At the UN, Annan declared that his own peace plan “is not being implemented.” He told the Security Council that it was time to threaten “consequences” if Assad did not halt the strife, stating to reporters that other actions must be considered “if the plan is not working, or if we decide it’s not the way to go.”
Ban Ki-moon joined in blaming the Assad regime. “For many months, it has been evident that President Assad and his government have lost all legitimacy,” he said. “The trail of blood leads back to those responsible.”
As the UN met, in Washington US Treasury Secretary Timothy Geithner was hosting a meeting of representatives from 55 countries, with the aim of imposing additional punitive sanctions that would force the Syrian business elite to abandon the Assad regime. “Strong sanctions make clear to the Syrian business community and other supporters of the regime that their future is bleak so long as the Assad regime remains in power,” he said.
In Istanbul Wednesday, Secretary of State Hillary Clinton was taking part in a mini “Friends of Syria” meeting of foreign ministers and envoys from 16 European, Turkish and Arab countries held to discuss their plans for regime change. Clinton insisted that Assad must go and “transfer power” to an “interim representative government”. Her proposal is directed at winning support from Russia’s Vladimir Putin for a negotiated regime change like that organised in Yemen.
Though such an outcome is not excluded, Moscow remains at present opposed to what it recognises as a US attempt to bring Syria into its orbit, isolate Iran and secure its undisputed hegemony over the Middle East at the expense of Russia and China.
On Thursday, Russian Foreign Ministry spokesman Alexander Lukashevich said of the reported massacre at Qubair, “There is no doubt that certain forces once again used vicious and despicable provocations to frustrate Kofi Annan’s plan.”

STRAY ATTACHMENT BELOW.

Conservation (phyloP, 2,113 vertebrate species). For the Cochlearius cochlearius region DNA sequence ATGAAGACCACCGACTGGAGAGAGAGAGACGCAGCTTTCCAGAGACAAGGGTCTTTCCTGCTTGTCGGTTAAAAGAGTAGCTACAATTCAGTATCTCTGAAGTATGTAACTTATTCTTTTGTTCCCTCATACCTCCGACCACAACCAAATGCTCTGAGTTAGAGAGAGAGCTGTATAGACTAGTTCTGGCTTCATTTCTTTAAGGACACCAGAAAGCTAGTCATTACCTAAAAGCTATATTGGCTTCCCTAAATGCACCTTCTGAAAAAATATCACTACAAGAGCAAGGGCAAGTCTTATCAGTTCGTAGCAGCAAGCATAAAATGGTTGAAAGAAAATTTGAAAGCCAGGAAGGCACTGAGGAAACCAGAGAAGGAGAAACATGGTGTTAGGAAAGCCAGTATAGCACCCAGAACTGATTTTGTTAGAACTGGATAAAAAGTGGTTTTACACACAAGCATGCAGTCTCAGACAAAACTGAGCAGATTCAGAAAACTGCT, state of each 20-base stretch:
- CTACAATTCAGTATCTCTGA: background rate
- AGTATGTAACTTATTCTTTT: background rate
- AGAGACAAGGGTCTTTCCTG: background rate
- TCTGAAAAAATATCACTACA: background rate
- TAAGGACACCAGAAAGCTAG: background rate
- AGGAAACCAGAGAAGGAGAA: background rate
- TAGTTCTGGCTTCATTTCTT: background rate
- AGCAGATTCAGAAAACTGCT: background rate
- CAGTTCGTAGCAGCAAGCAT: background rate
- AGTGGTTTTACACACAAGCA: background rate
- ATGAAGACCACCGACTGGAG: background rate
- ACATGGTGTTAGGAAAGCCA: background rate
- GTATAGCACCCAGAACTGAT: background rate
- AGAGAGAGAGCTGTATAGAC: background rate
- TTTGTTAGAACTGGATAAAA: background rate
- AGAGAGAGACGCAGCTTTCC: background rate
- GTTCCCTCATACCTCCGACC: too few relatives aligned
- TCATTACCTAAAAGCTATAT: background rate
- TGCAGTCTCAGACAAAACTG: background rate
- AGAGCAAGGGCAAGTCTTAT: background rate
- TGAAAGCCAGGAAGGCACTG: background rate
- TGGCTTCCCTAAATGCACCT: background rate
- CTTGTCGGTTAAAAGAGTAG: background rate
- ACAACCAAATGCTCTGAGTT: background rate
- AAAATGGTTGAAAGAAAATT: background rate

“It is imperative that the foreign players who are taking part in settling the Syrian problem use their channels to influence the armed opposition groups, whose increased recent activity and calls for outside intervention contradict this plan,” he continued.
Russia and China both reiterated their opposition to military intervention at the UN, with Chinese Vice-Foreign Minister Cheng Guoping stating, “You can’t say that because you dislike a country’s system you can then think of ways to overturn its government.”
Russia’s representative to the UN, Vitali Churkin, opposed unilateral pressure on Syria and sanctions, urging instead that the supply of weapons and money to the opposition be stopped.
Moscow and Beijing were backed by India, whose representative, Hardeep Singh Puri, expressed concern at escalating attacks against both civilians and security forces.
Russian Foreign Minister Sergey Lavrov told reporters in Beijing on Wednesday that Moscow is proposing an international conference seeking to persuade all Syrian opposition groups to end violence and sit down for talks. This would involve the permanent members of the UN Security Council, Turkey, Iran, the Arab League, the Organization of Islamic Cooperation, and the European Union.
He has the backing of the Shanghai Cooperation Organization, comprising Russia, China and the Central Asian states Uzbekistan, Kyrgyzstan, Kazakhstan and Tajikistan, which Thursday called for a negotiated settlement of the Syrian conflict and rejected any “enforced handover of power”. Alongside economic cooperation, the SCO is pledged to military cooperation, intelligence sharing and counterterrorism operations. Its intervention into the Syrian crisis is another sign of how the US drive for regime change threatens a wider war in the region.